“I don’t even believe in the nanites,” Colden said. “It’s just a story to scare the grunts, as if they aren’t scared enough already. But what I wanted to say is, I think you’re right: the farm was
not
just a lucky hit. Assuming active targeting of whatever variety, it might be an ambush. Blow something up, wait for the first responders to arrive, and then blow
them
up. I think we should come up with some way to get the humans away from there.”

“Jesus, Colden, you’ve got a twisted mind.”

Gilchrist slipped back into calling Colden by her last name, and Colden, feeling that her idea had been rejected, said snippily, “No, I just researched irregular warfare tactics back when we were fighting on Stickney.”
When you were flapping around moaning about how terrible it all was,
she thought.
But it would be a whole lot more terrible if WE were the ones getting killed. Elfrida and I understood that from the beginning. The only way to stay alive is to do the job right.

“I remember Goto used to do her research, too,” Gilchrist said. Their minds were running along the same track. “She really took the job seriously. Ugh, I can’t get over her being gone.”

Colden’s throat tightened with grief. Elfrida Goto had been her best friend. She’d died in Mars orbit, thrown off a fragmented moonlet, her body lost forever in the chaos of the Big Breakup.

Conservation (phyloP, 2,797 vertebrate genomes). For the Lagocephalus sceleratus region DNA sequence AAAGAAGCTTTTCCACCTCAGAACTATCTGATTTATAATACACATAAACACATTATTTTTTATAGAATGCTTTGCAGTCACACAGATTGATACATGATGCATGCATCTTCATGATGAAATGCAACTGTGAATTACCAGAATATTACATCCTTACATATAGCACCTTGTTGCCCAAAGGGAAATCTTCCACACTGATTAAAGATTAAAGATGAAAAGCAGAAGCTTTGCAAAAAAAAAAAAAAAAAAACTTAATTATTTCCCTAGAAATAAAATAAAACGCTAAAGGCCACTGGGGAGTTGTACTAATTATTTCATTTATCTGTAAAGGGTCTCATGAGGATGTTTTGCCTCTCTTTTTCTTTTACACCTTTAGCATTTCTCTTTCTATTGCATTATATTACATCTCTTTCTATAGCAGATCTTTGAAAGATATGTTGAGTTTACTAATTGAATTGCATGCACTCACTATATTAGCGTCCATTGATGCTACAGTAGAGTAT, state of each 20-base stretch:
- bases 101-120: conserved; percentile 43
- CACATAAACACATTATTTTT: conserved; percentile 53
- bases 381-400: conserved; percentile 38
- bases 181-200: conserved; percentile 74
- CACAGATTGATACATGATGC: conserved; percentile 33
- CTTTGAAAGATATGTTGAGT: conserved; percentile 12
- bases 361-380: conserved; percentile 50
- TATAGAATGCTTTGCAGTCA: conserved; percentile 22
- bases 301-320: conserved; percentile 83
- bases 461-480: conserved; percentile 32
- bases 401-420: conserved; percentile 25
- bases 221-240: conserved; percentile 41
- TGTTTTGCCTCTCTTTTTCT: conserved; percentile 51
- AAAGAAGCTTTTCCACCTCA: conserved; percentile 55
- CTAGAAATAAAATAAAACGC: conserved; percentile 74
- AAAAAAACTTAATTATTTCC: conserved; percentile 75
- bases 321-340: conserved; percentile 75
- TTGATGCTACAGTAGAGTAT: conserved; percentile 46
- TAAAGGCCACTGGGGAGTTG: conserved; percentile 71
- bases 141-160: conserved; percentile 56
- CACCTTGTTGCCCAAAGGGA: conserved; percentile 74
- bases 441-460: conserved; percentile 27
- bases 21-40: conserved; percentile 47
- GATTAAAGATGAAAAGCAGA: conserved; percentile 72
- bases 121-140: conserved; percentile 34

“There was some rumor, I remember,” Gilchrist went on, “that she was special. She was some kind of an outlier who could survive anything.”

“All that was, was lies, damn lies, and statistics.”

“And I keep thinking, if even
she
could get killed, what are
our
chances?”

Colden was about to snap back something about Gilchrist being as self-centered as ever, when she realized that she was witnessing a moment of vulnerability. Gilchrist was scared to death, just like everyone else.

“We’ll be fine.” Colden managed a grin. She snapped her fingers sassily. “Fat girls don’t go out like that.”

“Guess I’m screwed, then,” sighed the sylph-like Gilchrist. Then she crossed her eyes and stuck out her tongue. She was an OK chick at heart. “So listen, what I was going to tell you! Oh my God, Jen, are you ready for this? Guess who’s coming to Theta Base on the next transport from Eureka Station? I’m just going to tell you, because you’ll never guess.
Magnus Kristiansen!!”

The name of her old flame went through Colden like a rod of solid titanium. The surge of emotion she felt surprised her. Kristiansen had broken her heart long ago, when he chose his ideals over her. She didn’t feel anything for him anymore. Did she?

“Well, thank God they aren’t sending him here,” she said. “Because I would have had to tie his balls around his neck and push him out the airlock for the nanites to devour. Say hi to him from me.”